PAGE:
Renewing Trust in the Dollar1 Aug, 2009 By: Jacqueline Renfrow Response
The recession inspires DR companies to uncover creative new ways to reach customers in financial services.
Marketers have built campaigns around renewing consumer trust, while at the same time, offering up new products that may help Americans make more money and wisely save the money they already have. Agencies are putting new spins on traditional direct mail pieces, to create value for consumers, and using new digital media tactics, such as social marketing, to engage customers in conversation about their finances.
The biggest difference between marketing in the finance industry and selling hardware or electronics is the trust factor. With the recession, regaining trust means marketers have to convince consumers — via television, radio, mail or online — that their products are safe.
"Everything else is an object that you buy with your money, but in financial services, it is your money," says Tom King, principal and creative director of Malvern, Pa.-based 23K Studios Inc. "Often, products sold are based on material possessions that you have to decide, 'Do I spend the money for this item?' You're going after a desire. But financial services is the protection and growth of your money."
Intuit has found great success in marketing its well-known income tax support product TurboTax through online social communities such as Facebook, MySpace and Twitter. The company sees these communities as a fun and engaging way to get customers familiar with the brand.
It's not just about convincing customers that a blender or a blanket will make their life easier and more enjoyable, but it's about making money and saving money. "A year ago, everyone was sitting pretty with the standard way of doing things. Now people are eager to try something different because the old way isn't working," says Ava Seavey, president of New York-based Avalanche Creative Services Inc. "But I think it is creating opportunities for marketers to try something new."
Personal finance marketing is not about the yell-and-sell. It's about inspiring financial security. "Financial services products are more problem-oriented and address consumers' fears, anxieties and ignorances about money, [like] how to get more of it or how not to lose what little they have," says Malcolm Karlin, president of New York-based Karlin + Pimsler. He says that gaining trust means tapping into consumers' emotions. "It's about security, avoiding embarrassment and also greed. It's very emotional," says Karlin.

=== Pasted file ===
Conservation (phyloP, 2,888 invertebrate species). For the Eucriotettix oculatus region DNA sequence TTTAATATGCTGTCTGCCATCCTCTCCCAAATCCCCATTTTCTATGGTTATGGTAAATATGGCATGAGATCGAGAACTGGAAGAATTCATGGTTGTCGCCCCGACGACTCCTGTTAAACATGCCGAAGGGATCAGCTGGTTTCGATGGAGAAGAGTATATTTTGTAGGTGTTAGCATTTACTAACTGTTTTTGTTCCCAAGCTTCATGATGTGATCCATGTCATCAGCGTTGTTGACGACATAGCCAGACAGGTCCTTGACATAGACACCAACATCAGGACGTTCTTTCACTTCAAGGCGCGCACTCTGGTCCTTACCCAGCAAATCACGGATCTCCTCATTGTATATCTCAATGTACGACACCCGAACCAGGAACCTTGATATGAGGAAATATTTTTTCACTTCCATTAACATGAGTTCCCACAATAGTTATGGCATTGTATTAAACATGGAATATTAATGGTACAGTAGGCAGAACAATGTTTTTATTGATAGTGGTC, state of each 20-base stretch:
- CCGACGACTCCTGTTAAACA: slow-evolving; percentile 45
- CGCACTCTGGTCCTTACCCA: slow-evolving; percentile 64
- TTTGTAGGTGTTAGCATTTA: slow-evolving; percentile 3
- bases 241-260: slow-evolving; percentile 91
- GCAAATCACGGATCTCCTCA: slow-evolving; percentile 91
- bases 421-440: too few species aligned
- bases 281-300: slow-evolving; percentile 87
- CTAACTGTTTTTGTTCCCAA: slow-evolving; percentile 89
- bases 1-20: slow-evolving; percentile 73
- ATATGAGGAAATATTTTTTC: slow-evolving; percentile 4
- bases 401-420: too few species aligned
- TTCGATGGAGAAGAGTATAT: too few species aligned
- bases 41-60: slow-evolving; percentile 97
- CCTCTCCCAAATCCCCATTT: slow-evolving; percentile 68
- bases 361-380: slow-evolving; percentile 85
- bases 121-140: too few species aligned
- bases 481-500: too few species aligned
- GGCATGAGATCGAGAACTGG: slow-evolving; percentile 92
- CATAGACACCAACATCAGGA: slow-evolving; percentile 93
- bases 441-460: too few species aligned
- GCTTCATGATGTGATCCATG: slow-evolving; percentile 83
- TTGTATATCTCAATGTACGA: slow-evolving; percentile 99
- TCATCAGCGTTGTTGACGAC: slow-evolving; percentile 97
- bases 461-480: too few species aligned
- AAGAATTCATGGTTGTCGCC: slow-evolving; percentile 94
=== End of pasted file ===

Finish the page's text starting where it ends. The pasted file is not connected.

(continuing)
Bank of America's in-house agency, Creative Solutions, won a Benny — a DR award from the Philadelphia Direct Marketing Association — for this University of Georgia Checking Self Mailer.
Seavey contends, "When you're expecting someone to pay you, it doesn't have to be deadly serious, but the approach is of extreme importance," Recently, she hasn't advised her clients to use testimonials because she believes consumers distrust them. In addition, she anticipates that new Federal Trade Commission (FTC) testimonial regulations are going to focus heavily on the financial services and diet industries, causing her to wonder why a campaign would include testimonials that will have to be changed in the near future. However, she adds, "I think it's going to be good for our industry that we're going to have to tell a story in different ways."
Customers are not only looking for reliable products and services, but also ones that solve a problem and make something unpleasant a little bit easier. This is the idea behind Intuit's TurboTax, a product that was created to make doing taxes easier and help consumers gain a bigger refund. During its first 22 years in business, Intuit did no advertising and solely relied on word of mouth to help build its brand.
A lot of this recommendation strategy is what helps make the product a success in the online social community channel. Intuit has learned to make the customers its promoters, through contests and games in channels such as Facebook, MySpace and Twitter. For instance, last year, TurboTax created a campaign in which the company periodically posed tax-related questions to consumers as part of a contest. For instance, "If you were president, what is the one thing you would make tax deductible?"
To enter to win, contestants had to put their answers, along with TurboTax's name, in their status update on an online social network of choice. "It was a fun and engaging way to include the brand," says Scott Gulbransen, senior manager, public relations, consumer group at San Diego-based Intuit.
Last year, Intuit also did a major sponsorship with Facebook for six free secret concert announcements on MySpace. Basically, on the day of a show, MySpace would announce where a musician or band would be performing. It was a great way to get the brand out there, especially among the younger consumers, and to get them to spread the word and take a serious look at their taxes.
Beyond honesty and problem solving, consumers in this market are looking for hope. Karlin + Pimsler is currently running 14 short-form spots for companies such as J.G. Wentworth, OutOfYourLife.com, NetQuote.com and American Tax Relief, and believes that the audience does not need to be banged over the head with their problems because they're living with them. What the consumer wants is hope, both through humor and humanity. "We're recognizing their situations and delivering our clients' messages in ways that are engaging, upbeat, entertaining and irresistible," says Karlin.